T.S. Eliot

Stuart Hall in 1996

Stuart Hall, inventor of cultural studies, has much to answer for

10 June 2017 9:00 am

What’s this? An autobiography by Stuart Hall? Wasn’t he one of the guys who put the Eng. Lit. departments out…

The problem with deploying troops is knowing when to revert to normal

3 June 2017 9:00 am

At Mass on Sunday, we were issued with a letter from the Catholic Bishops’ Conference, entitled ‘The General Election 2017’.…

How to capture in words the bittersweet sport of boxing?

29 April 2017 9:00 am

Thirty years ago, Russell Davies wrote a weekly sporting column in the New Statesman. It proved unsustainable and was soon…

This is how you reimagine Bach’s St John Passion

22 April 2017 9:00 am

‘The dripping blood our only drink/ The bloody flesh our only food…/ Again, in spite of that, we call this…

Burgundies that taste of T.S. Eliot

11 March 2017 9:00 am

Eliot. After 50 years trying to make sense of his verse, and at the risk of admitting to rampant philistinism,…

Portrait of Stéphane Mallarmé by Edouard Manet, 1876

Stéphane Mallarmé: the happy Modernist

28 January 2017 9:00 am

Can American publishers be dissuaded from foisting absurd, bombastic subtitles on their books as if readers are all Trumpers avid…

Global radio is now available at the swipe of a fingernail – yet it all sounds the same

7 January 2017 9:00 am

A new website, radio.garden, lets us browse radio stations across the globe. Nothing new about that. That’s been a key…

‘The Judgement of Paris’, 1933, by William Roberts

When the world falls apart, you go back to the start: Classicism in British Art reviewed

12 November 2016 9:00 am

The catalogue to Pallant House Gallery’s latest exhibition features a favourite anecdote. It is 1924 and a competition is being…

Being adored by Middle England as cosy and harmless drives Alan Bennett mad

Alan Bennett: one of the sharpest, funniest writers in the English language

15 October 2016 9:00 am

Robert Douglas-Fairhurst reveals that, far from being a cuddly, mild-mannered teddy bear, our national treasure has sharp claws — and a gimlet eye

First Brexit became thinkable. Now it becomes doable

8 October 2016 9:00 am

 Birmingham Checking in to my hotel room on the 18th floor, for the Conservative party conference here, I opened the…

Brand ‘Picasso’: the artist surrounded by a portion of his 45,000 works, in Cannes, 1956

The squalid afterlife of artists' estates

17 September 2016 9:00 am

Artists’ legacies were once controlled by opportunist collectors or vengeful harpies. Stephen Bayley meets the German lawyer trying to civilise the process

Craig Raine: the critics’ greatest critic

2 July 2016 9:00 am

In My Grandmother’s Glass Eye, Raine has nothing but contempt for his poet-critic contemporaries – ‘bad readers’ who ‘get poetry wrong’

Down and Out in Paris and London is a chav safari

30 April 2016 9:00 am

Down and Out in Paris and London is a brilliant specimen from a disreputable branch of writing: the chav safari,…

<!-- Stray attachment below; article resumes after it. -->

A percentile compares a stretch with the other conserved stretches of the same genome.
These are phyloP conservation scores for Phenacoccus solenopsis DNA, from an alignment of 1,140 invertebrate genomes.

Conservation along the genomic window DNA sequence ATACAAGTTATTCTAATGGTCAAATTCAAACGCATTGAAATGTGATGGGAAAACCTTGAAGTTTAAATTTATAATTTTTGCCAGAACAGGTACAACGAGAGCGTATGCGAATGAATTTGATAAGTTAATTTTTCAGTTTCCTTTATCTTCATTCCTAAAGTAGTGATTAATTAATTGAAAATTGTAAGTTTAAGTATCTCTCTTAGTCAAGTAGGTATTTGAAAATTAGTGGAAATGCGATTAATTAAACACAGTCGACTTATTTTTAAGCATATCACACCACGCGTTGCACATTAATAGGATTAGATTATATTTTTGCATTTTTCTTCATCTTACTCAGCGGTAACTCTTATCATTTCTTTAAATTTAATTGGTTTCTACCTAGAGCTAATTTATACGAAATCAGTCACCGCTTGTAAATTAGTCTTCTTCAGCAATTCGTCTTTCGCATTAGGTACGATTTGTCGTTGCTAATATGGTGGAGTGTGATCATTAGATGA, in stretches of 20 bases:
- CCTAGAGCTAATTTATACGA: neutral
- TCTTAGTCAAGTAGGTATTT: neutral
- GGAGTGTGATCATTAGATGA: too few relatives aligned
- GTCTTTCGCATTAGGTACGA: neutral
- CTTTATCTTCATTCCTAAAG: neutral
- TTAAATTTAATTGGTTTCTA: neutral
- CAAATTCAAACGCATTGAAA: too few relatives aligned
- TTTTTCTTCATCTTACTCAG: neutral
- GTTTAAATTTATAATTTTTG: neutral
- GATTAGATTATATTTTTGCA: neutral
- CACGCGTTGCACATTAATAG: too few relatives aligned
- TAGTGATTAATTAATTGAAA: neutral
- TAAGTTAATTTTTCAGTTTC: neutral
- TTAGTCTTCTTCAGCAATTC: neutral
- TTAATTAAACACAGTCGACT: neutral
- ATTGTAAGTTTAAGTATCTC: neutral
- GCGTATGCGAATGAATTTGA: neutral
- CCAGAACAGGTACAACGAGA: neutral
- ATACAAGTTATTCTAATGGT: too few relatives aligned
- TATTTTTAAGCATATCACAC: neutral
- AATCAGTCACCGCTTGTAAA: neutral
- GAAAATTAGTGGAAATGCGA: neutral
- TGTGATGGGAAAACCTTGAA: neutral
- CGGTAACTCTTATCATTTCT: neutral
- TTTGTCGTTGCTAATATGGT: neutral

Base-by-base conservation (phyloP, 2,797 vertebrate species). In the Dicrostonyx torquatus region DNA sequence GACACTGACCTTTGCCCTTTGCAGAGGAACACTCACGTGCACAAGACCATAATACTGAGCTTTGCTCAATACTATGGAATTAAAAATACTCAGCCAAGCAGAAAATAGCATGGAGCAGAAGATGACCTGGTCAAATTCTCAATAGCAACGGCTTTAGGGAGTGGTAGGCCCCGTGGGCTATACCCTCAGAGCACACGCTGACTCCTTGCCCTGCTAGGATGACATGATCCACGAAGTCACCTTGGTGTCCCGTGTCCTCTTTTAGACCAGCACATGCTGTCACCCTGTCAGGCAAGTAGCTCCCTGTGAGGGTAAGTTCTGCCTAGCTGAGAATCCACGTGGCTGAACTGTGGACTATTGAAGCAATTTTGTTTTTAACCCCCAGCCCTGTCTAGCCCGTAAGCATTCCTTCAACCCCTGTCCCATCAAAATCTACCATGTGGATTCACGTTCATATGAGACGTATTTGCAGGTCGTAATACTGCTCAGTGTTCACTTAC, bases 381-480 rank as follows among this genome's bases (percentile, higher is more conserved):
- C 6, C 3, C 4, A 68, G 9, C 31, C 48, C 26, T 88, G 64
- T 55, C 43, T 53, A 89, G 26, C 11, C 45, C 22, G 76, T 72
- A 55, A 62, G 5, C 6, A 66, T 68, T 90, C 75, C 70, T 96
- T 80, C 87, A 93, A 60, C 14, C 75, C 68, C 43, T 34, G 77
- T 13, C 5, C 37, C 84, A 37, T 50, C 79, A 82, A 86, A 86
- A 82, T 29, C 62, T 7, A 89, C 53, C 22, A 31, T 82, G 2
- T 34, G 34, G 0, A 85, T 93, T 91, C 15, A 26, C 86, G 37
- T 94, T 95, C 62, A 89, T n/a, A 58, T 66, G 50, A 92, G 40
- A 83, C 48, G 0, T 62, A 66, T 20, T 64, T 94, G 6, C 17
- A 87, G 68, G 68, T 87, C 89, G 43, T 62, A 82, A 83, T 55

George Bell in his study at Chichester Palace in 1943

George Bell: witness to the truth

2 April 2016 9:00 am

George Bell (1883–1958) was, in many respects, a typical Anglican prelate of his era. He went to Westminster and Christ…

Groucho Marx (Photo: Getty)

When Groucho Marx lectured T.S. Eliot

27 February 2016 9:00 am

Groucho Marx was delighted when he heard that the script for one of his old Vaudeville routines was being reprinted…

‘The Evening’ by Caspar David Friedrich

At the going down of the sun

6 February 2016 9:00 am

One of the epigraphs to Peter Davidson’s nocturne on Europe’s arts of twilight is from Hegel: ‘The owl of Minerva…

The confessions of Gerard Manley Hopkins

9 January 2016 9:00 am

‘I am 12 miles from a lemon,’ lamented that bon vivant clergyman Sydney Smith on reaching one country posting. He…

How pop is Peter Blake?

5 December 2015 9:00 am

Painters and sculptors are highly averse to being labelled. So much so that it seems fairly certain that, if asked,…

Illustration by Jane Ray for Kevin Crossley-Holland’s Heartsong

The best children’s authors of 2015 — after David Walliams

28 November 2015 9:00 am

The easy way round buying books for children at Christmas is just to get them the latest David Walliams and…

Charles Williams: sadist or Rosicrucian saint?

14 November 2015 9:00 am

Charles Williams was a bad writer, but a very interesting one. Most famous bad writers have to settle, like Sidney…

‘Capel-y-ffin’, 1926–7 (watercolour and gouache)

David Jones: painter, poet and mystic

26 September 2015 8:00 am

David Jones (1895–1974) was a remarkable figure: artist and poet, he was a great original in both disciplines. His was…

Sebastian Faulks returns to the psychiatrist’s chair in Where My Heart Used to Beat

12 September 2015 9:00 am

There can hardly be two novelists less alike than Sebastian Faulks and Will Self, in style and in content. Faulks…

Helen Vendler is full of condescending waffle (and not just when she’s attacking me)

25 July 2015 9:00 am

Is it possible to tell a good poem from a bad one? To put the question another way: are there…

Plotinus and Michel de Montaigne are included in George Steiner’s broad survey. His argument that we should elevate the pursuit of disinterested knowledge over the making of money is a familar one since classical times

From Plotinus to Heidegger: a history of European thought in 48 pages

18 April 2015 9:00 am

T.S. Eliot liked to recall the time he was recognised by his London taxi driver. Surprised, he told the cabbie…

Tom Eliot — a very practical cat. Did T.S. Eliot simply recycle every personal experience into poetry?

31 January 2015 9:00 am

T.S. Eliot may have put much of his early life into his poetry, says Daniel Swift, but The Waste Land remains a marvellous mystery that defies explanation